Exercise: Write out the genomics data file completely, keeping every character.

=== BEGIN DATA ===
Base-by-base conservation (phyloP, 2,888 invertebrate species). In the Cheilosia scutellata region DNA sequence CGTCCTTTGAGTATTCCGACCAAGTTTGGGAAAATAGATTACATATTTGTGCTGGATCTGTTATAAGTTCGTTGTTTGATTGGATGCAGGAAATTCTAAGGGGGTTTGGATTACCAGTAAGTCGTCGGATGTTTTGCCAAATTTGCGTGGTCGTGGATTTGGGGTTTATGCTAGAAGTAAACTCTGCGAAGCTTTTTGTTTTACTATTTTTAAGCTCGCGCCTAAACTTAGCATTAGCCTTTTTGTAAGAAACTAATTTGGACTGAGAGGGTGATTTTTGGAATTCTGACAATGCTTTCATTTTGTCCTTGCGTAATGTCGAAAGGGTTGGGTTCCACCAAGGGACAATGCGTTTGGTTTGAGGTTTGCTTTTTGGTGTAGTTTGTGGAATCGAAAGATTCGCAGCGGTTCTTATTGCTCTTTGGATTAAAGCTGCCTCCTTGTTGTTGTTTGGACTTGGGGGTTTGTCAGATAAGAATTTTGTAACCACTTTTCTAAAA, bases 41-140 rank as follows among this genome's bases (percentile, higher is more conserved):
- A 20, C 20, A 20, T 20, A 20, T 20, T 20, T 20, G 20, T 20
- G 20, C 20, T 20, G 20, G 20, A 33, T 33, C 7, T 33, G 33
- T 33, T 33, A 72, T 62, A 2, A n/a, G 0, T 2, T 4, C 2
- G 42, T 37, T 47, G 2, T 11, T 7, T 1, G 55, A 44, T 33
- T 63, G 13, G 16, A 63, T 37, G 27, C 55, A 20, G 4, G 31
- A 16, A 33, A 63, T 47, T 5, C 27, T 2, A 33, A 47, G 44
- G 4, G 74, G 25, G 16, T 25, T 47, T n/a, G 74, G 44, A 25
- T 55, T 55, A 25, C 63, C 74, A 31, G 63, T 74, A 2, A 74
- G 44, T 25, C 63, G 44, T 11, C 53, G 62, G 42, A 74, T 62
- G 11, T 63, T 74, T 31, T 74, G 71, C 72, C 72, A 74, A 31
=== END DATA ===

Base-by-base conservation (phyloP, 2,888 invertebrate species). In the Cheilosia scutellata region DNA sequence CGTCCTTTGAGTATTCCGACCAAGTTTGGGAAAATAGATTACATATTTGTGCTGGATCTGTTATAAGTTCGTTGTTTGATTGGATGCAGGAAATTCTAAGGGGGTTTGGATTACCAGTAAGTCGTCGGATGTTTTGCCAAATTTGCGTGGTCGTGGATTTGGGGTTTATGCTAGAAGTAAACTCTGCGAAGCTTTTTGTTTTACTATTTTTAAGCTCGCGCCTAAACTTAGCATTAGCCTTTTTGTAAGAAACTAATTTGGACTGAGAGGGTGATTTTTGGAATTCTGACAATGCTTTCATTTTGTCCTTGCGTAATGTCGAAAGGGTTGGGTTCCACCAAGGGACAATGCGTTTGGTTTGAGGTTTGCTTTTTGGTGTAGTTTGTGGAATCGAAAGATTCGCAGCGGTTCTTATTGCTCTTTGGATTAAAGCTGCCTCCTTGTTGTTGTTTGGACTTGGGGGTTTGTCAGATAAGAATTTTGTAACCACTTTTCTAAAA, bases 41-140 rank as follows among this genome's bases (percentile, higher is more conserved):
- A 20, C 20, A 20, T 20, A 20, T 20, T 20, T 20, G 20, T 20
- G 20, C 20, T 20, G 20, G 20, A 33, T 33, C 7, T 33, G 33
- T 33, T 33, A 72, T 62, A 2, A n/a, G 0, T 2, T 4, C 2
- G 42, T 37, T 47, G 2, T 11, T 7, T 1, G 55, A 44, T 33
- T 63, G 13, G 16, A 63, T 37, G 27, C 55, A 20, G 4, G 31
- A 16, A 33, A 63, T 47, T 5, C 27, T 2, A 33, A 47, G 44
- G 4, G 74, G 25, G 16, T 25, T 47, T n/a, G 74, G 44, A 25
- T 55, T 55, A 25, C 63, C 74, A 31, G 63, T 74, A 2, A 74
- G 44, T 25, C 63, G 44, T 11, C 53, G 62, G 42, A 74, T 62
- G 11, T 63, T 74, T 31, T 74, G 71, C 72, C 72, A 74, A 31